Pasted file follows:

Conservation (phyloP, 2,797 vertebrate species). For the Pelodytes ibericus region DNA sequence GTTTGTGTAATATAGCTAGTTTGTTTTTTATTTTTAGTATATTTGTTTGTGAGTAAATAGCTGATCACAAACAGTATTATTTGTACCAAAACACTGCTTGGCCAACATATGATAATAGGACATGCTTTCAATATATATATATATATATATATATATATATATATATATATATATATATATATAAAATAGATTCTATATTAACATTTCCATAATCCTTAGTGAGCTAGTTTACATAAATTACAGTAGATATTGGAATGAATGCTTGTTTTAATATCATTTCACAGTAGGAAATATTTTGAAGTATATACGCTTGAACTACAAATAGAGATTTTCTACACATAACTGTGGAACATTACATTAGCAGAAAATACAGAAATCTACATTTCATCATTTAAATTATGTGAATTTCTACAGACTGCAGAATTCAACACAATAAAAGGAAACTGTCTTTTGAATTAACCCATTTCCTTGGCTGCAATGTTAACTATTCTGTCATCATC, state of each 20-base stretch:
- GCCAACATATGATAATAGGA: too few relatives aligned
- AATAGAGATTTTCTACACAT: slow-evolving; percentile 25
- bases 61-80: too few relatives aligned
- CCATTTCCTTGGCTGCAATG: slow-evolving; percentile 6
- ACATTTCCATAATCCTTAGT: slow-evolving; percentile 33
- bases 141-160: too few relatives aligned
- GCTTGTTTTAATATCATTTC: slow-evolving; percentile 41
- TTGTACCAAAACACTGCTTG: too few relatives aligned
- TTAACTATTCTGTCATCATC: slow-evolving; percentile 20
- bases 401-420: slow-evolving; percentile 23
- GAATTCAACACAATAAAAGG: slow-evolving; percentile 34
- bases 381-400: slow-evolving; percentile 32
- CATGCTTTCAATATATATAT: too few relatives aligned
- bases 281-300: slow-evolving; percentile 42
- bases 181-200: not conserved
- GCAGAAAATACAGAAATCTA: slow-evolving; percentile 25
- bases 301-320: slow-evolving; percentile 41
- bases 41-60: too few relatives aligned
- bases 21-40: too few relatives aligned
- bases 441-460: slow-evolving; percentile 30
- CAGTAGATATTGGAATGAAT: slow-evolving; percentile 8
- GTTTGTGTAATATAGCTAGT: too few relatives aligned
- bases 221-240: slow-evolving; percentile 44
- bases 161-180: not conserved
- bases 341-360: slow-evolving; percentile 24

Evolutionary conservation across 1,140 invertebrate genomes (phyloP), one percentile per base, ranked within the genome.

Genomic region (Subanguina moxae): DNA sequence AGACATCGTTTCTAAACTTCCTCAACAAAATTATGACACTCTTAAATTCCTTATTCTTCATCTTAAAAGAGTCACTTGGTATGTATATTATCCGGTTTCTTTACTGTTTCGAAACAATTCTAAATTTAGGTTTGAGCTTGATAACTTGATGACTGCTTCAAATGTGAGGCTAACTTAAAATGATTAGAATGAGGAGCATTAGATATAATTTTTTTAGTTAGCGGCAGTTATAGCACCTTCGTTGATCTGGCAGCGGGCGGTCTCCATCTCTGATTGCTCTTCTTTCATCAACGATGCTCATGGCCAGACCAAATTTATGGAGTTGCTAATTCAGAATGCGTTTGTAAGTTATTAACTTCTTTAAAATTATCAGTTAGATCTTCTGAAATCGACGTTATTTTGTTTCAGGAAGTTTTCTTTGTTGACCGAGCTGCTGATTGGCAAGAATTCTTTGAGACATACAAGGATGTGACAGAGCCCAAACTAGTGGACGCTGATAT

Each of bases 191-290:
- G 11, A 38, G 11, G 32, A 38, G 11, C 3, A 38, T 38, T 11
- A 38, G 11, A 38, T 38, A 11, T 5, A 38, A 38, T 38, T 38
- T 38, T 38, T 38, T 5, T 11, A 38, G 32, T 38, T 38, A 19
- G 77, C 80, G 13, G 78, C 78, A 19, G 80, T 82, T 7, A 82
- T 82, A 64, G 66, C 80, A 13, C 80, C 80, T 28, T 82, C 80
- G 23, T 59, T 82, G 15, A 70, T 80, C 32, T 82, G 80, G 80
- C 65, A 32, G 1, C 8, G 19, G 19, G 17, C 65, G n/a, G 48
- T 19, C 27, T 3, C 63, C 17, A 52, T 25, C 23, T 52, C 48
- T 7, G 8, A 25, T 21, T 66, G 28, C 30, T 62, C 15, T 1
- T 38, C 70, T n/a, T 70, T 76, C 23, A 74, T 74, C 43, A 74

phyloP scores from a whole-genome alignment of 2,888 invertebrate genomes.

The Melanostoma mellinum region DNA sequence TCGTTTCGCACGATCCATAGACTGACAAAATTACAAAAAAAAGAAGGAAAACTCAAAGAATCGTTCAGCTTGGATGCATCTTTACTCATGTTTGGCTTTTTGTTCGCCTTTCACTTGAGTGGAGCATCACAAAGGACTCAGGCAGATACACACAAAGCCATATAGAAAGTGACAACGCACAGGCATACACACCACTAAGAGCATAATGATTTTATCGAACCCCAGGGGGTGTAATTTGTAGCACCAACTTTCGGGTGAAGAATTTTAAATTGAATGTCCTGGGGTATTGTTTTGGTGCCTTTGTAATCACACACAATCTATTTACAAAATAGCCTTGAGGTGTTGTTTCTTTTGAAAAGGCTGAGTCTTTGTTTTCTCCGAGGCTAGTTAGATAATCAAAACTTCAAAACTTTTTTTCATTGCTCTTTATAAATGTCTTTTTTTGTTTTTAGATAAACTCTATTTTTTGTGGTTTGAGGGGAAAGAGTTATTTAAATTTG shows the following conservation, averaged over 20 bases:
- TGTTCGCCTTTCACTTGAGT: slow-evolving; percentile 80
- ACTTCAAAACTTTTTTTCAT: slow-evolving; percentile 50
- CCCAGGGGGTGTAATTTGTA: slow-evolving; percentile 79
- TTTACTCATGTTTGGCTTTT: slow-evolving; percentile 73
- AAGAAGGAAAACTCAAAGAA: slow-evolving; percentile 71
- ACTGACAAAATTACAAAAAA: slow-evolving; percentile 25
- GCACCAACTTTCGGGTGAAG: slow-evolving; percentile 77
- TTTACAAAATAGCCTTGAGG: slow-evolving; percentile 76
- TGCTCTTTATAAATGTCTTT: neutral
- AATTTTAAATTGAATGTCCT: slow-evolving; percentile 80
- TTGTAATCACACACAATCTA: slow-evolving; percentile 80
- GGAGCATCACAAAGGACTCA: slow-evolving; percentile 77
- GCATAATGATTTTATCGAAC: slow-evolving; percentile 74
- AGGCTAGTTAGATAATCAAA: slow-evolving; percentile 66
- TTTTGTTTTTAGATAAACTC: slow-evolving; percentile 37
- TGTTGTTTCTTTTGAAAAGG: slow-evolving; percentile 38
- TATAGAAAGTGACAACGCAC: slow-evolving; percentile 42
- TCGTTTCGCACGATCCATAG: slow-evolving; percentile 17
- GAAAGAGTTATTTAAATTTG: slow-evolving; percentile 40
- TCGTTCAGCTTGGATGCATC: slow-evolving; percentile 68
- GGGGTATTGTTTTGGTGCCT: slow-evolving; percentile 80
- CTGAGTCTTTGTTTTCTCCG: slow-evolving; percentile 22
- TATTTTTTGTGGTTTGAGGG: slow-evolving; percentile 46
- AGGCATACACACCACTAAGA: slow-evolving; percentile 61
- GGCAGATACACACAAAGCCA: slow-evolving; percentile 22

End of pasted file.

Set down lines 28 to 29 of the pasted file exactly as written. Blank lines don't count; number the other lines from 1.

Genomic region (Subanguina moxae): DNA sequence AGACATCGTTTCTAAACTTCCTCAACAAAATTATGACACTCTTAAATTCCTTATTCTTCATCTTAAAAGAGTCACTTGGTATGTATATTATCCGGTTTCTTTACTGTTTCGAAACAATTCTAAATTTAGGTTTGAGCTTGATAACTTGATGACTGCTTCAAATGTGAGGCTAACTTAAAATGATTAGAATGAGGAGCATTAGATATAATTTTTTTAGTTAGCGGCAGTTATAGCACCTTCGTTGATCTGGCAGCGGGCGGTCTCCATCTCTGATTGCTCTTCTTTCATCAACGATGCTCATGGCCAGACCAAATTTATGGAGTTGCTAATTCAGAATGCGTTTGTAAGTTATTAACTTCTTTAAAATTATCAGTTAGATCTTCTGAAATCGACGTTATTTTGTTTCAGGAAGTTTTCTTTGTTGACCGAGCTGCTGATTGGCAAGAATTCTTTGAGACATACAAGGATGTGACAGAGCCCAAACTAGTGGACGCTGATAT

Each of bases 191-290: